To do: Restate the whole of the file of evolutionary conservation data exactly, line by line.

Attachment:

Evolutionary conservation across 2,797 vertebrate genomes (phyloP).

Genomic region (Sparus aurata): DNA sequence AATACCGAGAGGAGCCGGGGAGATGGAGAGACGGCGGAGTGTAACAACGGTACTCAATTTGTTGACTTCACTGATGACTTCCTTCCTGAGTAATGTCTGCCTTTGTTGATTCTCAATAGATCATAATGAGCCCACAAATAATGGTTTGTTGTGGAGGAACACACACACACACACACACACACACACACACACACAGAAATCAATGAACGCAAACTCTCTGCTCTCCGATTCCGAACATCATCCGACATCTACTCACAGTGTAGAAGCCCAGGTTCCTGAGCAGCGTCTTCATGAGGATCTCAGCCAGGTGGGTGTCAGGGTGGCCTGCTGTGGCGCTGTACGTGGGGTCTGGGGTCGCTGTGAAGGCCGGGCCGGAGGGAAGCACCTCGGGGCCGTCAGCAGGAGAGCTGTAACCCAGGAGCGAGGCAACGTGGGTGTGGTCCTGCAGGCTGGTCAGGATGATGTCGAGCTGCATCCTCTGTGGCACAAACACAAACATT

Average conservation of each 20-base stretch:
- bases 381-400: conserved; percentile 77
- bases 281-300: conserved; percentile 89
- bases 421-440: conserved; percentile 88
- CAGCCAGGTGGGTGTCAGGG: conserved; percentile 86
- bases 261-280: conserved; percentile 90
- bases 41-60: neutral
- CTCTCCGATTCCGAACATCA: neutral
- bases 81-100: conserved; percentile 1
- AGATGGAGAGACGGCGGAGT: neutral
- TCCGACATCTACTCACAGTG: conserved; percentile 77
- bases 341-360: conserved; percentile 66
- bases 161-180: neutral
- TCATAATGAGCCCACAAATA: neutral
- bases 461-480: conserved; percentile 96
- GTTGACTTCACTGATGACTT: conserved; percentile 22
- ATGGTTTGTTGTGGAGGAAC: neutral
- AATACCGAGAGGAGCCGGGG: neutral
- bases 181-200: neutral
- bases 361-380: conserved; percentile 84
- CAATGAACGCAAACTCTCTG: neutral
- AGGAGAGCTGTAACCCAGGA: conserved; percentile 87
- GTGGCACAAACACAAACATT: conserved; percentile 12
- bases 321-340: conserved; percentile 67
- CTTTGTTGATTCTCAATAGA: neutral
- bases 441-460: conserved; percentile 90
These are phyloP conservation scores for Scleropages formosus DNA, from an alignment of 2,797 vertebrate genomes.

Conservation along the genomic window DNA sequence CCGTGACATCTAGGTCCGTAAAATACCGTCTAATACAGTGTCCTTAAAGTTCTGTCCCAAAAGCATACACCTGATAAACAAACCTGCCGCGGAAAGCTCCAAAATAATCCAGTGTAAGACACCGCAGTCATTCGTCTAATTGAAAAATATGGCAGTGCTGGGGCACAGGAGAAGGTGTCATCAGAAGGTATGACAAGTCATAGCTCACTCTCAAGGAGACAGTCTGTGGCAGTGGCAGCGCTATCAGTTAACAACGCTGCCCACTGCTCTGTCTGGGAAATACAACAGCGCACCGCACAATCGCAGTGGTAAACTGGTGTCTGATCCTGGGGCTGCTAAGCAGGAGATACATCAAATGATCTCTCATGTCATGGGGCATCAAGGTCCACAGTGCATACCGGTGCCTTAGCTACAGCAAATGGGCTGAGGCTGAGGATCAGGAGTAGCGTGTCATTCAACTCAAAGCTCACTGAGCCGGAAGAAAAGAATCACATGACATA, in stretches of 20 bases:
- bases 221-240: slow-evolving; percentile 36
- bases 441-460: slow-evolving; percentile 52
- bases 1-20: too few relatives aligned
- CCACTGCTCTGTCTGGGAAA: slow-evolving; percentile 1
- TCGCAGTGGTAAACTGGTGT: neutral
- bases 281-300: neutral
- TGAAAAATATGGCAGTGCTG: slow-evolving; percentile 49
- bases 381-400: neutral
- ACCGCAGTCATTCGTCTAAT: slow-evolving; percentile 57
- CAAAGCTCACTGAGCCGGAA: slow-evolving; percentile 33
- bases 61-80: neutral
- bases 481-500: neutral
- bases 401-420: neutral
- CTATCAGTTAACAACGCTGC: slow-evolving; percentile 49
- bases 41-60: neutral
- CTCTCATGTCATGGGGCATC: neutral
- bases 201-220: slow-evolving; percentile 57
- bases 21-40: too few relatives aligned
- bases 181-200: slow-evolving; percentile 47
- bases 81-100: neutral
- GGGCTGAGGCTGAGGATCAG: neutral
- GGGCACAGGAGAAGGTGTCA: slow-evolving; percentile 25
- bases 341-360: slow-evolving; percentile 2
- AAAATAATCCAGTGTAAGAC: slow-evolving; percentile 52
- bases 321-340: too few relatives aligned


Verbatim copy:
Evolutionary conservation across 2,797 vertebrate genomes (phyloP).

Genomic region (Sparus aurata): DNA sequence AATACCGAGAGGAGCCGGGGAGATGGAGAGACGGCGGAGTGTAACAACGGTACTCAATTTGTTGACTTCACTGATGACTTCCTTCCTGAGTAATGTCTGCCTTTGTTGATTCTCAATAGATCATAATGAGCCCACAAATAATGGTTTGTTGTGGAGGAACACACACACACACACACACACACACACACACACACAGAAATCAATGAACGCAAACTCTCTGCTCTCCGATTCCGAACATCATCCGACATCTACTCACAGTGTAGAAGCCCAGGTTCCTGAGCAGCGTCTTCATGAGGATCTCAGCCAGGTGGGTGTCAGGGTGGCCTGCTGTGGCGCTGTACGTGGGGTCTGGGGTCGCTGTGAAGGCCGGGCCGGAGGGAAGCACCTCGGGGCCGTCAGCAGGAGAGCTGTAACCCAGGAGCGAGGCAACGTGGGTGTGGTCCTGCAGGCTGGTCAGGATGATGTCGAGCTGCATCCTCTGTGGCACAAACACAAACATT

Average conservation of each 20-base stretch:
- bases 381-400: conserved; percentile 77
- bases 281-300: conserved; percentile 89
- bases 421-440: conserved; percentile 88
- CAGCCAGGTGGGTGTCAGGG: conserved; percentile 86
- bases 261-280: conserved; percentile 90
- bases 41-60: neutral
- CTCTCCGATTCCGAACATCA: neutral
- bases 81-100: conserved; percentile 1
- AGATGGAGAGACGGCGGAGT: neutral
- TCCGACATCTACTCACAGTG: conserved; percentile 77
- bases 341-360: conserved; percentile 66
- bases 161-180: neutral
- TCATAATGAGCCCACAAATA: neutral
- bases 461-480: conserved; percentile 96
- GTTGACTTCACTGATGACTT: conserved; percentile 22
- ATGGTTTGTTGTGGAGGAAC: neutral
- AATACCGAGAGGAGCCGGGG: neutral
- bases 181-200: neutral
- bases 361-380: conserved; percentile 84
- CAATGAACGCAAACTCTCTG: neutral
- AGGAGAGCTGTAACCCAGGA: conserved; percentile 87
- GTGGCACAAACACAAACATT: conserved; percentile 12
- bases 321-340: conserved; percentile 67
- CTTTGTTGATTCTCAATAGA: neutral
- bases 441-460: conserved; percentile 90
These are phyloP conservation scores for Scleropages formosus DNA, from an alignment of 2,797 vertebrate genomes.

Conservation along the genomic window DNA sequence CCGTGACATCTAGGTCCGTAAAATACCGTCTAATACAGTGTCCTTAAAGTTCTGTCCCAAAAGCATACACCTGATAAACAAACCTGCCGCGGAAAGCTCCAAAATAATCCAGTGTAAGACACCGCAGTCATTCGTCTAATTGAAAAATATGGCAGTGCTGGGGCACAGGAGAAGGTGTCATCAGAAGGTATGACAAGTCATAGCTCACTCTCAAGGAGACAGTCTGTGGCAGTGGCAGCGCTATCAGTTAACAACGCTGCCCACTGCTCTGTCTGGGAAATACAACAGCGCACCGCACAATCGCAGTGGTAAACTGGTGTCTGATCCTGGGGCTGCTAAGCAGGAGATACATCAAATGATCTCTCATGTCATGGGGCATCAAGGTCCACAGTGCATACCGGTGCCTTAGCTACAGCAAATGGGCTGAGGCTGAGGATCAGGAGTAGCGTGTCATTCAACTCAAAGCTCACTGAGCCGGAAGAAAAGAATCACATGACATA, in stretches of 20 bases:
- bases 221-240: slow-evolving; percentile 36
- bases 441-460: slow-evolving; percentile 52
- bases 1-20: too few relatives aligned
- CCACTGCTCTGTCTGGGAAA: slow-evolving; percentile 1
- TCGCAGTGGTAAACTGGTGT: neutral
- bases 281-300: neutral
- TGAAAAATATGGCAGTGCTG: slow-evolving; percentile 49
- bases 381-400: neutral
- ACCGCAGTCATTCGTCTAAT: slow-evolving; percentile 57
- CAAAGCTCACTGAGCCGGAA: slow-evolving; percentile 33
- bases 61-80: neutral
- bases 481-500: neutral
- bases 401-420: neutral
- CTATCAGTTAACAACGCTGC: slow-evolving; percentile 49
- bases 41-60: neutral
- CTCTCATGTCATGGGGCATC: neutral
- bases 201-220: slow-evolving; percentile 57
- bases 21-40: too few relatives aligned
- bases 181-200: slow-evolving; percentile 47
- bases 81-100: neutral
- GGGCTGAGGCTGAGGATCAG: neutral
- GGGCACAGGAGAAGGTGTCA: slow-evolving; percentile 25
- bases 341-360: slow-evolving; percentile 2
- AAAATAATCCAGTGTAAGAC: slow-evolving; percentile 52
- bases 321-340: too few relatives aligned